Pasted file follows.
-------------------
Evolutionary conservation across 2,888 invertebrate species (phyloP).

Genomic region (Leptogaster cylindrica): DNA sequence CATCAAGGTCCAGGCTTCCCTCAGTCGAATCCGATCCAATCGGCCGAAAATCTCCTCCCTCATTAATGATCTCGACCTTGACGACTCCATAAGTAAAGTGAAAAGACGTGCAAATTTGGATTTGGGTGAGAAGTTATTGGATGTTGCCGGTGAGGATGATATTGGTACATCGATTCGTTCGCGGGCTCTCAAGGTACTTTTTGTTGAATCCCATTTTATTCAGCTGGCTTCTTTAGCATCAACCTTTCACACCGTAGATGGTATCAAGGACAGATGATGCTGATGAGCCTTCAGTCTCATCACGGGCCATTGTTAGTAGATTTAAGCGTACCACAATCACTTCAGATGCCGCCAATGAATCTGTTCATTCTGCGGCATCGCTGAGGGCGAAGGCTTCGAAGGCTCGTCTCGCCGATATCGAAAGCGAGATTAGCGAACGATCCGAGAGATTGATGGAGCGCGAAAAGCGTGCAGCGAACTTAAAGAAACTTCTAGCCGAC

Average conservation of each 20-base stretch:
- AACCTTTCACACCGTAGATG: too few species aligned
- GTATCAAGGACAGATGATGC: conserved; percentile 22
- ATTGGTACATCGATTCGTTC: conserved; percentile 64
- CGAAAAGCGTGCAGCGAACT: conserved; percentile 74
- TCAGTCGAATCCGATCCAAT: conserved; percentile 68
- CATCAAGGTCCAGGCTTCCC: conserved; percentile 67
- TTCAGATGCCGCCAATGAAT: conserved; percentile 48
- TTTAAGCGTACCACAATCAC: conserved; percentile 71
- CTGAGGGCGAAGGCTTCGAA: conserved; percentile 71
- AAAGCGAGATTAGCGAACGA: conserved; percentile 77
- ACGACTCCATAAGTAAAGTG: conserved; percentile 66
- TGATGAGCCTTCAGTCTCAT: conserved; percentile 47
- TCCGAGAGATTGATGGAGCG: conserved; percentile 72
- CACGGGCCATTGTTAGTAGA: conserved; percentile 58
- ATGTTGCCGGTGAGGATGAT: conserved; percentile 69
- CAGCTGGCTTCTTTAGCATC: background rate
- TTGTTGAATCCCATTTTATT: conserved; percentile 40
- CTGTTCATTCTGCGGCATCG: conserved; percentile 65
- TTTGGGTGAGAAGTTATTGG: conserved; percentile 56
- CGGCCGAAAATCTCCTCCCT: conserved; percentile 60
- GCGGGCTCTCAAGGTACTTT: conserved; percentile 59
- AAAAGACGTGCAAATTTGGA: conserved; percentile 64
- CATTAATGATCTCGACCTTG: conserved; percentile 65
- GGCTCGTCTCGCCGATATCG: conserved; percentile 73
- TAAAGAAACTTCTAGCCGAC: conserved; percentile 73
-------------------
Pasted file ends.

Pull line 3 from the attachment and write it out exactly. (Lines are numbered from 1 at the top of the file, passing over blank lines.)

Average conservation of each 20-base stretch: